This morning on the radio I heard that Terry Fox began his run 30 years ago today. N is always intrigued by the Terry Fox story, which she hears at the beginning of each school year as kids gear up for the annual Terry Fox run. The poster above is one she made last year and taped to the lamppost, with a little pocket below for passersby to put money in. (And yes, they did!) If you look closely, you can see Terry running with gusto, artificial limb and real one carefully depicted, as well as a car following him, partially concealed by a cosmos bloom.
Over the course of writing the novel that is still underway, I have often thought about what makes a person courageous and proactive rather than debilitated by fear. When something terrible happens to you, how do you absorb it, actually embrace it so that you can continue moving forward in life?
The book I’m working on now is about a girl who grows and grows to giant proportions before anyone understands what’s wrong with her. Thinking back, it’s interesting to me that my first instinct was to portray this character as a victim rather than someone who transcends her affliction and actually has something powerful to offer. It’s taken me several drafts to figure out that when something is taken away, something else is given. Which must be what happened to Terry Fox, and is why we think of him as a hero rather than a victim.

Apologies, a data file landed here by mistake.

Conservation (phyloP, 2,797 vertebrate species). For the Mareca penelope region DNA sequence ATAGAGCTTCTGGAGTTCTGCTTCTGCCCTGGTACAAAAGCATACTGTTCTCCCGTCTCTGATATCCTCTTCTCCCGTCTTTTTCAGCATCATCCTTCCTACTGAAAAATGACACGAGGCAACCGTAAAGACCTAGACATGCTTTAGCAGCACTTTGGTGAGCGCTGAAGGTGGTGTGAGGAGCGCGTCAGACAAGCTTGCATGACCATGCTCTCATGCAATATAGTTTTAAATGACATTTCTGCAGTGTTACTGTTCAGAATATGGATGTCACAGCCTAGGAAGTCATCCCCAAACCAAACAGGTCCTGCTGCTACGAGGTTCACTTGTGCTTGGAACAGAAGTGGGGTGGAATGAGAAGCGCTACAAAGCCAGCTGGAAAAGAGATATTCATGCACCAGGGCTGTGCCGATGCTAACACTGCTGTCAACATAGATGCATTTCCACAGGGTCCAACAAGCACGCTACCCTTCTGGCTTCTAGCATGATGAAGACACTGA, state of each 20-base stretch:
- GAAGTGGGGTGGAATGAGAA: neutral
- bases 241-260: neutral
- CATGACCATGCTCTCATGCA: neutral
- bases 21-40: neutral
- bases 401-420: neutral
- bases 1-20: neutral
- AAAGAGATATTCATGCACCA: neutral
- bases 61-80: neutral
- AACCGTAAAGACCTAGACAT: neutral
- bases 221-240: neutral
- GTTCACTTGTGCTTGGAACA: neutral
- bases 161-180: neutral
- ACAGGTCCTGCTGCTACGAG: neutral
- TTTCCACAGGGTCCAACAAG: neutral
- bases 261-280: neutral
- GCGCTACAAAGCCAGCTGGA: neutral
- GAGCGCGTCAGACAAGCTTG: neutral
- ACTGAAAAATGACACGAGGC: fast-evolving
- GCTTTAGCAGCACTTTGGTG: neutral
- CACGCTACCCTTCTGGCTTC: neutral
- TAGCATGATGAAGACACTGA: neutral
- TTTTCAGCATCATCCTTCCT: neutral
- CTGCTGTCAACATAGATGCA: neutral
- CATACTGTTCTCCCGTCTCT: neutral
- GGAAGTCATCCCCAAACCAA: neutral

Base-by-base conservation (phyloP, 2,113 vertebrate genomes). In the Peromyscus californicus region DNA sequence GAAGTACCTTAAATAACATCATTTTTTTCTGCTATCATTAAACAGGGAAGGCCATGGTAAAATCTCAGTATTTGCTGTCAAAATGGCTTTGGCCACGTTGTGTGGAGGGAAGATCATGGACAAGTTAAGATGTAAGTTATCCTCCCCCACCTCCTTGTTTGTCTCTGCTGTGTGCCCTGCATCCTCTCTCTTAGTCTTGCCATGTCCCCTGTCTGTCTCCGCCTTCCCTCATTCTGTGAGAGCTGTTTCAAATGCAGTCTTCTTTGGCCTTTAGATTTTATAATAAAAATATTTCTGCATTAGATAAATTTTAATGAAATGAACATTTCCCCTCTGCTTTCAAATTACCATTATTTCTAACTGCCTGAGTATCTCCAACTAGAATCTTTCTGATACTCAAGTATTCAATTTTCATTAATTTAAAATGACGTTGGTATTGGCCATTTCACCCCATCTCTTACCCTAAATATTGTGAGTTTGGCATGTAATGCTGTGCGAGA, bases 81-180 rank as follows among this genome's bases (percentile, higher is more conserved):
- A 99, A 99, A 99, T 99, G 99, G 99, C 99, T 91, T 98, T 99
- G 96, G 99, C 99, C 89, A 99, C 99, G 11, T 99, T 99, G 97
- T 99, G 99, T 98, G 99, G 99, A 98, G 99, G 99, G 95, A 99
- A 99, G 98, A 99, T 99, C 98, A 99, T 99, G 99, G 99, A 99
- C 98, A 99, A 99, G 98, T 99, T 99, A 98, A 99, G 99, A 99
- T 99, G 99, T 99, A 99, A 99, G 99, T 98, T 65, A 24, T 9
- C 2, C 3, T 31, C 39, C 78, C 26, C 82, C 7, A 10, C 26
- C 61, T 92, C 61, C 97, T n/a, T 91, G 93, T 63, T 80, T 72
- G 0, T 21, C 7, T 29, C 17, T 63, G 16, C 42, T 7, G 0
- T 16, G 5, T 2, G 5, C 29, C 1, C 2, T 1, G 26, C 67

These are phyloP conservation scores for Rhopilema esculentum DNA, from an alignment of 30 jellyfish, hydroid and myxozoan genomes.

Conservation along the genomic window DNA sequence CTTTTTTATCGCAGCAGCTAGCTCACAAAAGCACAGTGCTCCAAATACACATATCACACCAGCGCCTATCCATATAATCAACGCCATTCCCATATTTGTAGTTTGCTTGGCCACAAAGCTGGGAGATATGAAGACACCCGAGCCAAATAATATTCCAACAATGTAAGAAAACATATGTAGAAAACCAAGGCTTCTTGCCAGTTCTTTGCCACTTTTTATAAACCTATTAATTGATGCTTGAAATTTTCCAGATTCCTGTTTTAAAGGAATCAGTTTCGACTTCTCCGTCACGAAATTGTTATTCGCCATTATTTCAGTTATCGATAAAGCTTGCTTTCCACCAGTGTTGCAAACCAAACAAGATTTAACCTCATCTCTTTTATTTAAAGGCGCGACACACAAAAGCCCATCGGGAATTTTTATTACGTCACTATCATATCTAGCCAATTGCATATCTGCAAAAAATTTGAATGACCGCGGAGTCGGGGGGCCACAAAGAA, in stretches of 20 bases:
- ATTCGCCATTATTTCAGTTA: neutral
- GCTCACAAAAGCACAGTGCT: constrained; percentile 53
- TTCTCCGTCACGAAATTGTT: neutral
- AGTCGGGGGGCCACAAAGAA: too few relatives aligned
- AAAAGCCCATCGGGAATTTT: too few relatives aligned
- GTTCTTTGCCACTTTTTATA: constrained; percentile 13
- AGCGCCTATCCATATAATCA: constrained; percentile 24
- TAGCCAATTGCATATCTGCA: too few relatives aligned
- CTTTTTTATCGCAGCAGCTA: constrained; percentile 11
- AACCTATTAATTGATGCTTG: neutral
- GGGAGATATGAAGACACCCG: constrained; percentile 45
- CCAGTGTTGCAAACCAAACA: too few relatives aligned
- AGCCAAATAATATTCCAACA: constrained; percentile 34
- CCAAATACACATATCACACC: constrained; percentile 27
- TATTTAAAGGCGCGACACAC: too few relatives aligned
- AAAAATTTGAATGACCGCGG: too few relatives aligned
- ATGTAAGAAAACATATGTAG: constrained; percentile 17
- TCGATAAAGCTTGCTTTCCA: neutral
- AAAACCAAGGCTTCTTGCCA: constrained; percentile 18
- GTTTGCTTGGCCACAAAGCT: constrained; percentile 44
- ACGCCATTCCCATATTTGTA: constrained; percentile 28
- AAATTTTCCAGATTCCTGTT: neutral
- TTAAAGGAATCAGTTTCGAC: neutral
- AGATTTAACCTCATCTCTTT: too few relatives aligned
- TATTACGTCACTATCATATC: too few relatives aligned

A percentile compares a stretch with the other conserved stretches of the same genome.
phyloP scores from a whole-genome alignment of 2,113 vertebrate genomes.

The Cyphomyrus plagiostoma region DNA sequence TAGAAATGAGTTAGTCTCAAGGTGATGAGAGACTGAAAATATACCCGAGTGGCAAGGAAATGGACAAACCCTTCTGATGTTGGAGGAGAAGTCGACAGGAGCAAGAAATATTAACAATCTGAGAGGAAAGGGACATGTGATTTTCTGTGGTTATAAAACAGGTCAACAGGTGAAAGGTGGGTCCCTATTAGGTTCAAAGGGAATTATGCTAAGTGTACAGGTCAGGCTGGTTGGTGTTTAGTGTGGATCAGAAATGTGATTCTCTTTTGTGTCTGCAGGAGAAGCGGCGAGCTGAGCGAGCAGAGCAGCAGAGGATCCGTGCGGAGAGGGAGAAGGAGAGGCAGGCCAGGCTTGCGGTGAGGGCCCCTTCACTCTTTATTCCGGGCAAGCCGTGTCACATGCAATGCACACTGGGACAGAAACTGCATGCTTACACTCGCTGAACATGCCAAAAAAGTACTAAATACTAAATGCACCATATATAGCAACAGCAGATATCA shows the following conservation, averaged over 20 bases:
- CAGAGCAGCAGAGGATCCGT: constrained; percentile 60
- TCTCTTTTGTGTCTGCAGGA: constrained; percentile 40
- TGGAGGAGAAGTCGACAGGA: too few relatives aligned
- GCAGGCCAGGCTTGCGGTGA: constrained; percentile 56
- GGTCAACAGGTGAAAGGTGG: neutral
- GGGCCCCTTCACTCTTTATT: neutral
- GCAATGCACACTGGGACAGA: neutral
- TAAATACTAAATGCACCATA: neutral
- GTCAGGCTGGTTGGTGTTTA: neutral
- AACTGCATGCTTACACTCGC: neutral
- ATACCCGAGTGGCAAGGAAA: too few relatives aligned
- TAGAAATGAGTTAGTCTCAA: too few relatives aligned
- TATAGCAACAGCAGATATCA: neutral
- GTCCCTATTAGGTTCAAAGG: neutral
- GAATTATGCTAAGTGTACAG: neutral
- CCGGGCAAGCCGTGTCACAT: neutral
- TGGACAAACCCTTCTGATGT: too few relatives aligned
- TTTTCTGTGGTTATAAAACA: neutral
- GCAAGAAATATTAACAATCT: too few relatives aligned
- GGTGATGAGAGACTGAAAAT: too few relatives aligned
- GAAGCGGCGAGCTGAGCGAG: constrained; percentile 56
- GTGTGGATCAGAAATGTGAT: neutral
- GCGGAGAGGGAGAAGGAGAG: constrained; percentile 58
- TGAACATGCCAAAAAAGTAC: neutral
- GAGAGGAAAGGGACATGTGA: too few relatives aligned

Among N’s great collection of picture books, one of my favourites is The Boy Who Grew Flowers by Jen Wojtowicz. It tells the story of oddball Rink Bowagon, a boy from the deep country whose misfit family is a “hotbed of strange and exotic talents.” His Uncle Dud tames rattlesnakes, his brothers and cousins are shapeshifters, and he himself sprouts flowers all over his body during each full moon. His mother carefully clips them away before sending him off to school, but the children avoid him anyway, sensing his difference, until one day a girl named Angelina moves to town. She has one leg shorter than the other, always wears a flower behind her right ear, and is drawn to the quiet boy at the back of the class.
Wojtowicz was inspired to write this book by her autistic brother, who’s given her a “remarkable window” on the world. She dedicates the book to him, for showing her that “what makes us different is what makes us wonderful.”
The illustrations by Montreal artist Steve Adams are among the most beautiful I’ve seen in children’s books. They somehow remind me of circuses and old wooden marionettes, and have a luminous quality that matches the charm of the story.